Why a comprehensive understanding of mental health in academia is important
Over the past few years, mental health in academia has begun to receive more and more attention—a welcome development since mental health concerns among researchers had not been traditionally investigated although research has always been anecdotally known as a high-stress profession.
On October 10, 2019 (World Mental Health Day), Cactus Communications, a global scientific communications organization, launched a global survey on mental health among researchers to gather inputs on this topic on a large scale. As a member of the core team involved in this project, I would like to elaborate on why this is an important topic and what led us to undertake this project.
The idea for our survey took shape as we reflected on several factors. First, as a global scholarly communications organization over seventeen years old, we have been intimately aware of one of the major sources of stress for researchers: the constant and tremendous pressure to publish, and to publish in international, high–impact-factor journals. Numerous authors (especially those from non–English-speaking backgrounds) have shared with us the frustrations they experience when they have to write and plan their publication activities or deal with rejections, sometimes facing tight deadlines and lacking adequate support from their organizations/supervisors.
Second, a previous large-scale global author survey that we had conducted highlighted several other pain points related to academic publishing. Important among these were the long time taken to have a paper published in a journal and concerns around peer review quality/processes. Authors shared with us heartfelt and insightful comments on how these issues can affect their career progression in a hyper-competitive environment.
Since publication success is typically used as an indirect measure of performance, publishing-related pressures can spawn other problems. Some authors shared with us their concerns around unscrupulous practices being adopted to exploit these pressures (e.g., predatory publishing) and the added stress of ensuring that they do not fall prey to these elements.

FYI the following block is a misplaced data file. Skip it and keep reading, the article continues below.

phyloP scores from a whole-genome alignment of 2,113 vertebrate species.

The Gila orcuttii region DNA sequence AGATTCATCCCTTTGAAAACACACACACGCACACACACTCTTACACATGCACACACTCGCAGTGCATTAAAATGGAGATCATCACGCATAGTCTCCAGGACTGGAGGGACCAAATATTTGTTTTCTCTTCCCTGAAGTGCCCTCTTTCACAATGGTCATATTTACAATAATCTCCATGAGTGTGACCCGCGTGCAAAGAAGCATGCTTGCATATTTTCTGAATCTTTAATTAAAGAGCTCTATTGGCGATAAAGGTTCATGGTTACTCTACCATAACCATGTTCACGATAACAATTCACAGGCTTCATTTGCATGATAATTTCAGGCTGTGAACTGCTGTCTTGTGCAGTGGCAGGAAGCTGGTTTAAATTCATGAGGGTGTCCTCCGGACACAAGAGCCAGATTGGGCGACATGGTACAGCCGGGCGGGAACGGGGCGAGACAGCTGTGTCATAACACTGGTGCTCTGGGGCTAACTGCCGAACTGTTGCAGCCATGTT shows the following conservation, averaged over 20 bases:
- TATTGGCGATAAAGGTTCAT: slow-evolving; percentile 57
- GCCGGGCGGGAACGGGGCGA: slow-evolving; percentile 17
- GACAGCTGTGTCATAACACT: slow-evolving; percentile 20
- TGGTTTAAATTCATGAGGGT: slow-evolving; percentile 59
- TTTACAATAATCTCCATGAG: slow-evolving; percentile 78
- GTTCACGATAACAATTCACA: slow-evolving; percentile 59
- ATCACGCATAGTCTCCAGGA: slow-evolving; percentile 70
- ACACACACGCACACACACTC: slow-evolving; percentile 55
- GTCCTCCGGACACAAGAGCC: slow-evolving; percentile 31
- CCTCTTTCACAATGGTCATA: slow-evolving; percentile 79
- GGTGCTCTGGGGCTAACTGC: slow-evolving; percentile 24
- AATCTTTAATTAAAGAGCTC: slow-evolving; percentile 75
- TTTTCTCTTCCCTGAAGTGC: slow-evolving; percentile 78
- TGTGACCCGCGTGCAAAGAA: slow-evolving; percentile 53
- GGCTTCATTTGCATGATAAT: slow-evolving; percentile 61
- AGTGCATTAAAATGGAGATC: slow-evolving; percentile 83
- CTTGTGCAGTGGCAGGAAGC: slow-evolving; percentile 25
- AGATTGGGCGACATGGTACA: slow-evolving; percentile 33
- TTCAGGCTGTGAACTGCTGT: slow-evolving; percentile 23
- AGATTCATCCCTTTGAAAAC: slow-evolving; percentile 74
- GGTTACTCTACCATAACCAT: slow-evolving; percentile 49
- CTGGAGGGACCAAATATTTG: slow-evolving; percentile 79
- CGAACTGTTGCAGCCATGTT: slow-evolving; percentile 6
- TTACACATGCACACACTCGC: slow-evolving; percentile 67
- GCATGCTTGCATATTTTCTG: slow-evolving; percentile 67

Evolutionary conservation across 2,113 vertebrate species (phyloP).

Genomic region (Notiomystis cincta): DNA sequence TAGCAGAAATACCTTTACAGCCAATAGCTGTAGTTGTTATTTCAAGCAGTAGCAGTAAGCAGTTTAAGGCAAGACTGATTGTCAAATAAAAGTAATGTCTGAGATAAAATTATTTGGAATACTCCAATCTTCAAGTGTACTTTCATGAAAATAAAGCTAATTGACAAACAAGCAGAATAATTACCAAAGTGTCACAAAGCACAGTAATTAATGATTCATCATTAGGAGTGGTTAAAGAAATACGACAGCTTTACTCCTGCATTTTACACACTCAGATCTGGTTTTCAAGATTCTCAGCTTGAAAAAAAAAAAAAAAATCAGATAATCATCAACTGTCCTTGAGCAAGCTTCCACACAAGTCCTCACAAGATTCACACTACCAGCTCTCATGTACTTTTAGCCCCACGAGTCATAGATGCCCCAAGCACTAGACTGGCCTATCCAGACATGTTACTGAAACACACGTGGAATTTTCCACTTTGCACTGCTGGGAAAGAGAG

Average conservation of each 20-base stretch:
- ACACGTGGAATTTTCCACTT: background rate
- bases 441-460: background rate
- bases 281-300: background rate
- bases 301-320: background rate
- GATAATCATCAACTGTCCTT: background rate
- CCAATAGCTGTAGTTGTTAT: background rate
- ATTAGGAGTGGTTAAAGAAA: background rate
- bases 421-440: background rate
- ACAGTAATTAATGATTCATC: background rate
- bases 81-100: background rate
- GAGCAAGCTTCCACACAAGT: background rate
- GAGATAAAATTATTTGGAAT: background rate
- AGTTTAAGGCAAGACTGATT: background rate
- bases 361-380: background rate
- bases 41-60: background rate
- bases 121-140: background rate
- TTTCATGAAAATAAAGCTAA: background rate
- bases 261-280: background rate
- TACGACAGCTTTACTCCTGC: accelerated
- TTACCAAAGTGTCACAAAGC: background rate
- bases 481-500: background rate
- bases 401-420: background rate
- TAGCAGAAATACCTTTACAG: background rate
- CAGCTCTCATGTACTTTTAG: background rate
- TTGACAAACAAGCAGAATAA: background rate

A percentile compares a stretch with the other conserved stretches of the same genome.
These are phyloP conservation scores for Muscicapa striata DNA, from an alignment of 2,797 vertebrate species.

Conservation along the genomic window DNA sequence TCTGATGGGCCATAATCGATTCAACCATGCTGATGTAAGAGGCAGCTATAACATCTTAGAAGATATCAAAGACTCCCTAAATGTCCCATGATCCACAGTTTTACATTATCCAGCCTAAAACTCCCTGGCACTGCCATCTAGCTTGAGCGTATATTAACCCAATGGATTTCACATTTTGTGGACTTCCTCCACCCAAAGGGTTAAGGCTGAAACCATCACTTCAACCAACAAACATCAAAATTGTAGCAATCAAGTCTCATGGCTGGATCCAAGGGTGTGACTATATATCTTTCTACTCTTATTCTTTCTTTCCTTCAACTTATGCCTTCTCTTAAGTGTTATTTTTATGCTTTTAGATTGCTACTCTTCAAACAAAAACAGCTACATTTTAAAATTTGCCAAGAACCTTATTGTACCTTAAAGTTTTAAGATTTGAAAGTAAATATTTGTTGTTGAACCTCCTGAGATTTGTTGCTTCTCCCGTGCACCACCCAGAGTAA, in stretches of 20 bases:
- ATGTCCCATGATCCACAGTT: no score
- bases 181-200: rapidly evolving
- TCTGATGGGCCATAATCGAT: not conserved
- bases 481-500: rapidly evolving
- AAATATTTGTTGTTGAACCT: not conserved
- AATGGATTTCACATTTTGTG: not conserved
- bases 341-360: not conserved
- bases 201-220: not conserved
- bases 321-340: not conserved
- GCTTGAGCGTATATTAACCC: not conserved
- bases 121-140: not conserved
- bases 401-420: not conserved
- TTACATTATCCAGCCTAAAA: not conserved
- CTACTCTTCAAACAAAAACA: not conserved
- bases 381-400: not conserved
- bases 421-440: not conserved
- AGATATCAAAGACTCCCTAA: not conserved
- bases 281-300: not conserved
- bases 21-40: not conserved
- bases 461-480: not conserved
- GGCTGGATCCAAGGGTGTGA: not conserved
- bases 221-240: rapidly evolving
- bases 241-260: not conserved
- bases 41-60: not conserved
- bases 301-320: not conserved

The overwhelming response we received for that survey indicated how pervasive academic-publishing pressures were and how they form an important potential source of stress. But these still represent just one aspect of researchers’ lives.
Third, researchers have been separately sharing with us personal stories of their academic lives for publication on our forum for researchers: these include both success stories and stories of struggle. Some describe the routine challenges in academic work and affirm that a certain degree of stress comes with the territory. After all, being a good researcher does require a lot of patience, hard work, and willingness to embrace challenges pragmatically.
However, some stories emphasize that researchers are not solitary workers whose success is fueled only by their brilliance in an academic domain. They work within systems that create an environment or culture that can either facilitate their growth and academic endeavors or stymie them. Therefore, for researchers to succeed, they need to manage both inherent and environment-specific pressures existing within academia, not to mention pressures caused by personal life situations.